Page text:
rules consistent with each other; so this is a move in the right

direction.

Second, it proposes that three important groups: US-based

dealers, non-US entities guaranteed by US persons, and FCS--each

count all of their swaps--those with US persons and non-US persons--

towards the de minimis threshold. It is important that we subject

non-US entities guaranteed by US persons, and FCS to this standard,

because their swap risks have a material effect on the related US

entity, and therefore, poses risks to our US financial system. Thus,

it makes sense that we count all of their dealing activity in

determining whether they engage in enough dealing to require

registration.

However, I especially invite robust comment on certain aspects

of the proposal:

Conduit Affiliates: I am concerned that the current proposal

does not capture the dealing activity of ``conduit affiliates.'' A

conduit affiliate is (i) a non-US affiliate that is consolidated

with a US entity (or where a non-US affiliate and a US entity are

consolidated) where there is no ultimate US parent and (ii) which

transfers, through back to back swaps, the risk of swaps it enters

into with non-US counterparties to that US person. They, in essence,

serve as conduits for US entities to engage in, and ultimately

assume the risk of, non-US swap activity. One would assume that

these conduit affiliates would be captured by our rules and

therefore would have to count this activity towards the de minimis

threshold. However, this is not the case. That US entity could

engage in billions of dollars of swap activity through its conduit

affiliate and avoid all of our swap requirements.\1\ This is a

market risk concern. This issue is clearly highlighted in the

questions, and I would be very interested in hearing comments about

whether we should close this loophole, and require that conduit

affiliates count all their trades, in which the risk is transferred

to a US dealer, towards the de minimis threshold.

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\1\ Also, if we find the jurisdiction where the transaction

occurs comparable, none of these swaps would have to be margined

either.

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Arranged, Negotiated, or Executed: While I am believe it is good

that the proposal requires that all US trading desk personnel of

non-US dealers are held to conduct standards, I am not certain that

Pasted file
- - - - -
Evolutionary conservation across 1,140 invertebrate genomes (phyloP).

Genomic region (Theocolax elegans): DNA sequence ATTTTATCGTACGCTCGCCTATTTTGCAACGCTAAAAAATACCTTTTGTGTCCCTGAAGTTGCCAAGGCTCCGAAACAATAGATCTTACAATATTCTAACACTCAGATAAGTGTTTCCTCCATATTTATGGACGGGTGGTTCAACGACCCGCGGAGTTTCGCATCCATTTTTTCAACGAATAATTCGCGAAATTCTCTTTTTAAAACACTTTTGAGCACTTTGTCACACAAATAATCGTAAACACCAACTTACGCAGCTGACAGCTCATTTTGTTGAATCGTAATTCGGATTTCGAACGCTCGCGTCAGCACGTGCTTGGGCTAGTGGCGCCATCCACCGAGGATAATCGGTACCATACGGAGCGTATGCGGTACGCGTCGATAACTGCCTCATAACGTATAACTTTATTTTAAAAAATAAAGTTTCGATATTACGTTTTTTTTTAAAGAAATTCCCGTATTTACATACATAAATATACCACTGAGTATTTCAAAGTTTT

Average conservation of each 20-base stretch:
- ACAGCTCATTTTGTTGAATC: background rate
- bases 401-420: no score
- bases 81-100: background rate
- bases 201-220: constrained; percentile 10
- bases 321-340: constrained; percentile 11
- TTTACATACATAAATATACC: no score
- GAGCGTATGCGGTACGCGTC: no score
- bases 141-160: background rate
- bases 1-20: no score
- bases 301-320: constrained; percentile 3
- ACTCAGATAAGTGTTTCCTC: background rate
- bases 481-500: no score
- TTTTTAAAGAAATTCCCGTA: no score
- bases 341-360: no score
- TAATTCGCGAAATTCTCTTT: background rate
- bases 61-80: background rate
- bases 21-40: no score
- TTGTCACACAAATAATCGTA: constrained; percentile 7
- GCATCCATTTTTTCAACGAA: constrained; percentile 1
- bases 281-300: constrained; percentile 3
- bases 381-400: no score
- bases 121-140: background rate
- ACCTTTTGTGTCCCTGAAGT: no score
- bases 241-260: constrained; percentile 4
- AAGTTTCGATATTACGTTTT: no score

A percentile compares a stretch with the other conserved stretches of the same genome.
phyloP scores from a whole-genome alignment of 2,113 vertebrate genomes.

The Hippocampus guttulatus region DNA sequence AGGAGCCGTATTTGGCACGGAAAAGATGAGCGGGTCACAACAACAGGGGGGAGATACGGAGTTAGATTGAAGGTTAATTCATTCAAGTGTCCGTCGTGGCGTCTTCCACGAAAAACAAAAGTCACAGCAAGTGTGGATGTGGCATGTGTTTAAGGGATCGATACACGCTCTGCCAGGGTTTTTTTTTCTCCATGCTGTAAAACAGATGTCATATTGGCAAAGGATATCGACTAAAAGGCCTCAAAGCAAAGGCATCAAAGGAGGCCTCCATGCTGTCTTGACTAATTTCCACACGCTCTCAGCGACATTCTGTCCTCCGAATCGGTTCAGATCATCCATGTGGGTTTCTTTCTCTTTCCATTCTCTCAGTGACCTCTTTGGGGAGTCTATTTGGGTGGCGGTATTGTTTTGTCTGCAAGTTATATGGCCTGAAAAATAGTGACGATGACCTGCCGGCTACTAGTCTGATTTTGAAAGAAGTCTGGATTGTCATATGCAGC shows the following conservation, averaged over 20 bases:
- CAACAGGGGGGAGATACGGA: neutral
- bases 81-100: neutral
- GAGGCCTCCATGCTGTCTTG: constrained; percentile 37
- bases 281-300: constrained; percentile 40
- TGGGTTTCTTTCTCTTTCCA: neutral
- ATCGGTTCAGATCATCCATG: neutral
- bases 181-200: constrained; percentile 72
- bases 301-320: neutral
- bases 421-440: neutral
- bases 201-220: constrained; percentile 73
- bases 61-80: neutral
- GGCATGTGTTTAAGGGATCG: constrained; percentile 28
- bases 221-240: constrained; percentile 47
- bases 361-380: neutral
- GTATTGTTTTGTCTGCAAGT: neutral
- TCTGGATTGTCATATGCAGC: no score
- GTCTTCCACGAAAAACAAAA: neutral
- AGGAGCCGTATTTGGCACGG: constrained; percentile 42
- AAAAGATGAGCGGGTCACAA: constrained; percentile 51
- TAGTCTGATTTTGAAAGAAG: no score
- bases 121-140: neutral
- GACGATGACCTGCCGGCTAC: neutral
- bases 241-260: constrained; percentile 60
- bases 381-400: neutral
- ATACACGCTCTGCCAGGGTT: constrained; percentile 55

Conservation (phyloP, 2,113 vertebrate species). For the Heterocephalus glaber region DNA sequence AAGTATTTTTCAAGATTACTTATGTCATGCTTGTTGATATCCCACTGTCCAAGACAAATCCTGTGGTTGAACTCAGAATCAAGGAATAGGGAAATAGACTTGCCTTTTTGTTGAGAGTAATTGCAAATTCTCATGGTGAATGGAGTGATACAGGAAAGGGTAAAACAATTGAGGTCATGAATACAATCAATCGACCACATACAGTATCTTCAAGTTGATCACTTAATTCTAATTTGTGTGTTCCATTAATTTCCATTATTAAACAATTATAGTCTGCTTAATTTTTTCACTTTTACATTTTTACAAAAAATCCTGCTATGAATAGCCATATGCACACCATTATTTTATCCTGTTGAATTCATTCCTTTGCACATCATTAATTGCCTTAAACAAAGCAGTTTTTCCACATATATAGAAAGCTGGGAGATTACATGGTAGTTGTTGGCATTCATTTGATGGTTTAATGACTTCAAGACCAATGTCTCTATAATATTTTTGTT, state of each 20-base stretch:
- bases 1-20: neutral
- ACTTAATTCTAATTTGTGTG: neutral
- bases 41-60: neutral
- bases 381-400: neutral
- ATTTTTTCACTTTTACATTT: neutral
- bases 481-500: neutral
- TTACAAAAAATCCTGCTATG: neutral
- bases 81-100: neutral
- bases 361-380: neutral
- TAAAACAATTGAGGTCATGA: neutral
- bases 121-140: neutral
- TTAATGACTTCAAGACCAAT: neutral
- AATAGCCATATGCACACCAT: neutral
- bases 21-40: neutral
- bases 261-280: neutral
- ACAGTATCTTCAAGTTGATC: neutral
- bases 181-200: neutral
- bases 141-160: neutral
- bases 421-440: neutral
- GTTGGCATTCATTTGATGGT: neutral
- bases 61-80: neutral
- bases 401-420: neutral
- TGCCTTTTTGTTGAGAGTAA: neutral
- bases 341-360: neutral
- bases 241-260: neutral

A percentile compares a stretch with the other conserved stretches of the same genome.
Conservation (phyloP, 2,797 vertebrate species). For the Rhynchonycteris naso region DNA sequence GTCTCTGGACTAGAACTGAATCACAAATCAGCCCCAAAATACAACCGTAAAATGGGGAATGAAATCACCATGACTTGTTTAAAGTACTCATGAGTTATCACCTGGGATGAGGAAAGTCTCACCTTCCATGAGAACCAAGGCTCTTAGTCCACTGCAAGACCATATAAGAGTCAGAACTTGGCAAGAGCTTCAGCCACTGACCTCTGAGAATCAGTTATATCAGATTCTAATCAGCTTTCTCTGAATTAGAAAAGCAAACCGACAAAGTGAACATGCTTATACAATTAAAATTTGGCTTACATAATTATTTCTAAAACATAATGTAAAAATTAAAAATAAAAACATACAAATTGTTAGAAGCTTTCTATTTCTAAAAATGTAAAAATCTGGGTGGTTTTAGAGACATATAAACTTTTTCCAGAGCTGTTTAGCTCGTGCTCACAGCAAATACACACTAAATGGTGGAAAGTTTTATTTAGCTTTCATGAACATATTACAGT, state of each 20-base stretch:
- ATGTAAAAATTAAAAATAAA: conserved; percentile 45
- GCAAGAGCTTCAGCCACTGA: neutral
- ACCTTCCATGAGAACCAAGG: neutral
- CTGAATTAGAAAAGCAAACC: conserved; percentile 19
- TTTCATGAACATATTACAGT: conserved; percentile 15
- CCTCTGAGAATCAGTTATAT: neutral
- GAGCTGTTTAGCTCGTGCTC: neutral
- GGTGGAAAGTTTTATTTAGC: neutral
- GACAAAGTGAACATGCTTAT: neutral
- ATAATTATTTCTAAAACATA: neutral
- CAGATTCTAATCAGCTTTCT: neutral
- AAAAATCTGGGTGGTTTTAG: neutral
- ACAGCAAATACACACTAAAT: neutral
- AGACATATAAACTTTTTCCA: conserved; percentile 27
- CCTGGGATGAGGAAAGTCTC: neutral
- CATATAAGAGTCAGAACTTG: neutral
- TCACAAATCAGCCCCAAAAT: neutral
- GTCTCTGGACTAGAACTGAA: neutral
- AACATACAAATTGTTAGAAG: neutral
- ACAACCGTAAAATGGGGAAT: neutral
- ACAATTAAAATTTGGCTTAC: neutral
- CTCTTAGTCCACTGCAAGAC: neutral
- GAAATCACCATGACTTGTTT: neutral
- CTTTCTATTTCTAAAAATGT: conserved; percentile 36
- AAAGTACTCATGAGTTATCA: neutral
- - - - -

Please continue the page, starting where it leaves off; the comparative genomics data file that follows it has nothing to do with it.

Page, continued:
we have gone far enough. Specifically, I encourage comment on

whether the dealing activity that occurs in the US with US personnel

from the trading desk of a non-US dealer should be counted towards

that non-US dealer's threshold, even though the transactions are

between two non-US counterparties and are booked outside the US. The

FCS definition rightly requires non-US consolidated subsidiaries

with a US parent to count all of their swap dealing activity towards

the threshold, regardless of where it is booked. Does it make sense

then that non-US dealers can use their US desks to engage in

billions of dollars of swap dealing and never have that counted

because the swaps are booked elsewhere? Are we, unnecessarily,

putting US dealers at a serious competitive disadvantage to other

dealers who are doing the very same thing sometimes just a few

offices away? \2\ Moreover, our fellow regulator, the Securities and

Exchange Commission has answered ``yes'' to that question: Under

their rules, non-US dealers must count security-based swap

transactions that are arranged, negotiated or executed by US

personnel toward their de minimis

[[Page 71975]]

threshold.\3\ Thus, if we choose not to do so, we would not be

harmonized with our fellow regulator, which governs an important

part of the swaps markets.

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\2\ ``Remarks of Chairman Gary Gensler at Swap Execution

Facility Conference: Bringing Transparency and Access to Markets''

(Nov. 18, 2013), available at http://www.cftc.gov/PressRoom/SpeechesTestimony/opagensler-152 (``[A] U.S. swap dealer on the 32nd

floor of a New York building and a foreign-based swap dealer on the